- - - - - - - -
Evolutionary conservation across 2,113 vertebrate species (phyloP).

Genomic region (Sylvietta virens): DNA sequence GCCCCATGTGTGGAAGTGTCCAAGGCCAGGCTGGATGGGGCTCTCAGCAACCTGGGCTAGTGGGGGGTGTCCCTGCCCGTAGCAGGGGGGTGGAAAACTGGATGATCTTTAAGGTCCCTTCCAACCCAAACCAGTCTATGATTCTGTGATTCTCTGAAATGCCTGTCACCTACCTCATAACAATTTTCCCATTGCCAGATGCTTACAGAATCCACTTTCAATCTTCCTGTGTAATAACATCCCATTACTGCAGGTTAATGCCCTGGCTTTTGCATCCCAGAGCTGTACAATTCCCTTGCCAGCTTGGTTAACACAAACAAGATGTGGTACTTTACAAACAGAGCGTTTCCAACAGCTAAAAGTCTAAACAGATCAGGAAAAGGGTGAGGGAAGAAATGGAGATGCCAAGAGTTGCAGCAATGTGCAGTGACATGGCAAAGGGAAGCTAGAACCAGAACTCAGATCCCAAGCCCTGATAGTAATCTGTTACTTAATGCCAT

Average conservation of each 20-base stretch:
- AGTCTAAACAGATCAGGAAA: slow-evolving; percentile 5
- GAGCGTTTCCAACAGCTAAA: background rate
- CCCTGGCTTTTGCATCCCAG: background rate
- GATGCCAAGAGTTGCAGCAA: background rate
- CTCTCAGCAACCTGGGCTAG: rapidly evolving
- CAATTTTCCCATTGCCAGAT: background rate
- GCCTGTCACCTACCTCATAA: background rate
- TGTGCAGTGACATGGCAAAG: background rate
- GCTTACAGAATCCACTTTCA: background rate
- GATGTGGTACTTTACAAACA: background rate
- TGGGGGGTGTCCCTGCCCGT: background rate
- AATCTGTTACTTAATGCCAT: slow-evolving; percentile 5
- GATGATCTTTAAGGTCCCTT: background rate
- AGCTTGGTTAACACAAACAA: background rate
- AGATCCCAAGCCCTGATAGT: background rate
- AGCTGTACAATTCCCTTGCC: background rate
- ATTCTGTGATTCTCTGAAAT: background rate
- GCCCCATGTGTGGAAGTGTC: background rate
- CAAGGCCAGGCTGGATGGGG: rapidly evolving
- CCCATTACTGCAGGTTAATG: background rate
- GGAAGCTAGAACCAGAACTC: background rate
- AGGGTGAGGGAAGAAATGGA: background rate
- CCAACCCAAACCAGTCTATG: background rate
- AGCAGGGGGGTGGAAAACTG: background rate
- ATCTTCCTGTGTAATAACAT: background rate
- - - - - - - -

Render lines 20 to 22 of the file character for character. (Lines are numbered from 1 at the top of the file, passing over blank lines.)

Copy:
- ATTCTGTGATTCTCTGAAAT: background rate
- GCCCCATGTGTGGAAGTGTC: background rate
- CAAGGCCAGGCTGGATGGGG: rapidly evolving